Despite the abundance of literature about strategic planning in higher education, there is no right or wrong way to compose a strategic plan, nor is there a definitive template into which all strategic plans should fit. That said, RIT’s Strategic Planning Steering Committee has thus far been guided by those conventions of planning that we feel will yield an accessible, reasonable, and still aspirational blueprint for RIT for the next 5-10 years.
Among these conventions are our working definitions of the terms “Mission,” “Vision” and “Strategic Dimensions.” Before you review the drafts we’ve provided, please take a minute to read the following.
1. Mission: A university’s mission is a concise statement of the organization’s purpose, of the reason(s) it exists. Technically not a part of the strategic plan, the mission is an important standard by which accreditors measure institutional effectiveness, with each component of the statement likely to be subject to evaluation and assessment. For this reason, contemporary educational mission statements tend not to include reference to institutional culture and values, which are often included in a “Shared Values” statement.
2. Vision: The vision statement summarizes where the institution intends to be at the end of a stipulated timeframe (usually the length of the new strategic plan). The vision’s content derives from the mission statement and drives the content and priorities of the plan itself. A common misconception is that vision statements (and strategic plans) should be comprehensive—addressing everything an institution does. In fact, a vision statement’s purpose is to identify a subset of those areas upon which the university will focus for the agreed-upon life of the strategic plan. This does not mean that areas not referenced within the vision are no longer important.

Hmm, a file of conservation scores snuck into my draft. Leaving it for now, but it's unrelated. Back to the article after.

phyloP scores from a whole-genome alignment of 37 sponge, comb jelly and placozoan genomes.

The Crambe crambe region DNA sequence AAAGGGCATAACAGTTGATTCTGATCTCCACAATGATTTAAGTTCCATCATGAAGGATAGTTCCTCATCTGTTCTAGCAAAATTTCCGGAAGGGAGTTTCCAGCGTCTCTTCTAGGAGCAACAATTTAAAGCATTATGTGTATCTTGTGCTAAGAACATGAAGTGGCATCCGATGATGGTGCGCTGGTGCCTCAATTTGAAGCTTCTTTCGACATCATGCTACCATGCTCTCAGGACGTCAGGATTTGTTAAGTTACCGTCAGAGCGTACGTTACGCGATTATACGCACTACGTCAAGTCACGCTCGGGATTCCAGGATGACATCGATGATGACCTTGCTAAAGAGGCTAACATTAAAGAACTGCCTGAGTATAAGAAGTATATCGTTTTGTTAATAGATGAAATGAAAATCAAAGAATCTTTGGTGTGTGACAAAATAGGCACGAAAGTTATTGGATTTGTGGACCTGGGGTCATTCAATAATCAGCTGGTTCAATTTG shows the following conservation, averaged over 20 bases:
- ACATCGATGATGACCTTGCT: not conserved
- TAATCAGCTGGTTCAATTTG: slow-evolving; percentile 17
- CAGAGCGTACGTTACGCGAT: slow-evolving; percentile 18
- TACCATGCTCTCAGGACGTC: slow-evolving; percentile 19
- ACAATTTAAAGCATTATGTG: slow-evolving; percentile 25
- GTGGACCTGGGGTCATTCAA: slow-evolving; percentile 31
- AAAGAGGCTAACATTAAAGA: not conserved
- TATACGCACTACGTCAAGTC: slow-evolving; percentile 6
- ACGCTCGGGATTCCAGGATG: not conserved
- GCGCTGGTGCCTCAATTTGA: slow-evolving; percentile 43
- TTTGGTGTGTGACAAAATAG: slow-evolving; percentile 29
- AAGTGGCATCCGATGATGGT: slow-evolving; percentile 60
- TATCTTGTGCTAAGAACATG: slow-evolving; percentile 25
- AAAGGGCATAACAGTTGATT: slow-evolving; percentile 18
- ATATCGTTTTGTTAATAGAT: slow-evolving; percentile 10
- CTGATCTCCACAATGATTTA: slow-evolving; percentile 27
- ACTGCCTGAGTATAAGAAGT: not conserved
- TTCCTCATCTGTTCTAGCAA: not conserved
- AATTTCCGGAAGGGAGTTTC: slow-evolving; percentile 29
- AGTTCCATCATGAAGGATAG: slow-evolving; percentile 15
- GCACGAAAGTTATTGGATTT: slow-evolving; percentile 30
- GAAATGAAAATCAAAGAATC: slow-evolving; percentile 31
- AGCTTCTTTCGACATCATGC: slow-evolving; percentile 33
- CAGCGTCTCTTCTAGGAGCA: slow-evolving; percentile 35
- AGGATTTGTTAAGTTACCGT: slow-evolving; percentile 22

3. Strategic Dimensions: A plan’s “Dimensions” emerge directly from the vision statement and are the major areas that the plan will address. There are at least three reasons why a given dimension might be included within a plan: 1) it represents a significant opportunity for the university that is congruent with the mission and vision; 2) it addresses an external factor likely to have a major impact upon the organization (e.g., public concern regarding access); 3) it is a category from the preceding plan that requires continued attention (a fund-raising goal, for example).
Each dimension will include a (short) list of secondary dimensions that define the focus of the strategic task forces.
There is a tendency by educational institutions to compose lengthy lists of dimensions containing multiple secondary categories. An corrective to this tendency is to consider the question of funding. Most strategic goals require resources, and since the institutional supply of resources for strategic initiatives is always finite, a long list guarantees an ultimately ineffective strategic plan.